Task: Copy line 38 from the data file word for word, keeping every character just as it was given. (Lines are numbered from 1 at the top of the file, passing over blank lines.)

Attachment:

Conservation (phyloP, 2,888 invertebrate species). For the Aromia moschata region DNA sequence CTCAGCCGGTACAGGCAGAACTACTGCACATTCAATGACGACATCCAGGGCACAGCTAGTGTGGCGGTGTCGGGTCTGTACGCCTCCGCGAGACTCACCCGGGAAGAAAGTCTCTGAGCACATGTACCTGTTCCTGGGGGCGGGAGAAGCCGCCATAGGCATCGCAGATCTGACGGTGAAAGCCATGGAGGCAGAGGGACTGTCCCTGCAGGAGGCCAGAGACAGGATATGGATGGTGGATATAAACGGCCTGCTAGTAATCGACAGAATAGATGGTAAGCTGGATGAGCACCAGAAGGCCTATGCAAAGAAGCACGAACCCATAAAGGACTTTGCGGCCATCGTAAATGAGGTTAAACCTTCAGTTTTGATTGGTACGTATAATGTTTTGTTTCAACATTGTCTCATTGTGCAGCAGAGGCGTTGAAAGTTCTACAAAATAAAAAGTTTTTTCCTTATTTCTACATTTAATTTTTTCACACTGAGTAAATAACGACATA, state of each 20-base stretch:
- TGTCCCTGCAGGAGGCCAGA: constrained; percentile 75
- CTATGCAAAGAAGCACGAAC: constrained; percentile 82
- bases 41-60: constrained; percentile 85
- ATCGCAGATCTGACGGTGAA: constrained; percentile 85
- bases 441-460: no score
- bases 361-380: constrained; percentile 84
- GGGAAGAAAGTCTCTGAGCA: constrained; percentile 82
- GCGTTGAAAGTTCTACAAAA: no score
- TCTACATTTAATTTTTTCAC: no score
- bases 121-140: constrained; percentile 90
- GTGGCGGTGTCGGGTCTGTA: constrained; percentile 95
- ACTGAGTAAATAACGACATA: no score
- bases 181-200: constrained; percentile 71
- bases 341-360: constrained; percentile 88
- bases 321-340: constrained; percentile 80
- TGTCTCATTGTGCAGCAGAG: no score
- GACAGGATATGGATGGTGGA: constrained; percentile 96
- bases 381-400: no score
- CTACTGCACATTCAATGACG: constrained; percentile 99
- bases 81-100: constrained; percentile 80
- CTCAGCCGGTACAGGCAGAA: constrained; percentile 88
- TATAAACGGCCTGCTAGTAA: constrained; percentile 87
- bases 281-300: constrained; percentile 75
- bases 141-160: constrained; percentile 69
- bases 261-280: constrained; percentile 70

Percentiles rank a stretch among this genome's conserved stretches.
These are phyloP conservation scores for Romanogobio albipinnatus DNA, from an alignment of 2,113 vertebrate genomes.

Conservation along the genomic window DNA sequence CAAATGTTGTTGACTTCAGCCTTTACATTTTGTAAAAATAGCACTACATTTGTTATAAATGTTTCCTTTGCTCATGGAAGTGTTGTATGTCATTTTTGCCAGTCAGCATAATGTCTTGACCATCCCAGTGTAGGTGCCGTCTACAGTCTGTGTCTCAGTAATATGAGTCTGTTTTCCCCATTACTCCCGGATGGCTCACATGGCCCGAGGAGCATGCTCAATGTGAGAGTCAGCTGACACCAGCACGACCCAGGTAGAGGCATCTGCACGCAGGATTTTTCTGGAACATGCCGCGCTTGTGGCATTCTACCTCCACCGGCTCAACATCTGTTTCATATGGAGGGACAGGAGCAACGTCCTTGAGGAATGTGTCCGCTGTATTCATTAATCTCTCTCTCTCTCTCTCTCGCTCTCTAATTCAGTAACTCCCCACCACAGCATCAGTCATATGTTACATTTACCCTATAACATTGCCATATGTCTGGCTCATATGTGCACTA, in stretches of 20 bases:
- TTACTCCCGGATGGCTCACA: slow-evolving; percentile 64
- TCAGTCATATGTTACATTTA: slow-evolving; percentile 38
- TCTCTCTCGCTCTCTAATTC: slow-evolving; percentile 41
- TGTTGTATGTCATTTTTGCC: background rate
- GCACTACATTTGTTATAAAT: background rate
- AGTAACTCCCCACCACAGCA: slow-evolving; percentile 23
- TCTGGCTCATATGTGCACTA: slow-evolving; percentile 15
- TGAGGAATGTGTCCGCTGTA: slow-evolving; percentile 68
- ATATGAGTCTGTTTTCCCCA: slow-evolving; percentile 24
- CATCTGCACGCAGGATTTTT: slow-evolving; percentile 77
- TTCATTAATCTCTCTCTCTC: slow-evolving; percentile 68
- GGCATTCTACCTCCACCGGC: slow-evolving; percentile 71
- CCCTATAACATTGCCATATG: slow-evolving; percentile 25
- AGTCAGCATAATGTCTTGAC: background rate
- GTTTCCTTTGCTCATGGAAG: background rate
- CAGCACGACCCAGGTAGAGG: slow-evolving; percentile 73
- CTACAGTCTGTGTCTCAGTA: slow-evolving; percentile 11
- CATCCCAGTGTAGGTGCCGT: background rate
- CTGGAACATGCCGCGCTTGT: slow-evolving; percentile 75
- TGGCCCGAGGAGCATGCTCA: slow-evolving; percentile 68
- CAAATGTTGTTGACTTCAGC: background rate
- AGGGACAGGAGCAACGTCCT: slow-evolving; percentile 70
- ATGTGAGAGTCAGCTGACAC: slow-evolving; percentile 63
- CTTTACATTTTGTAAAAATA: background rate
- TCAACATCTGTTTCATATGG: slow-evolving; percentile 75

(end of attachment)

- ATATGAGTCTGTTTTCCCCA: slow-evolving; percentile 24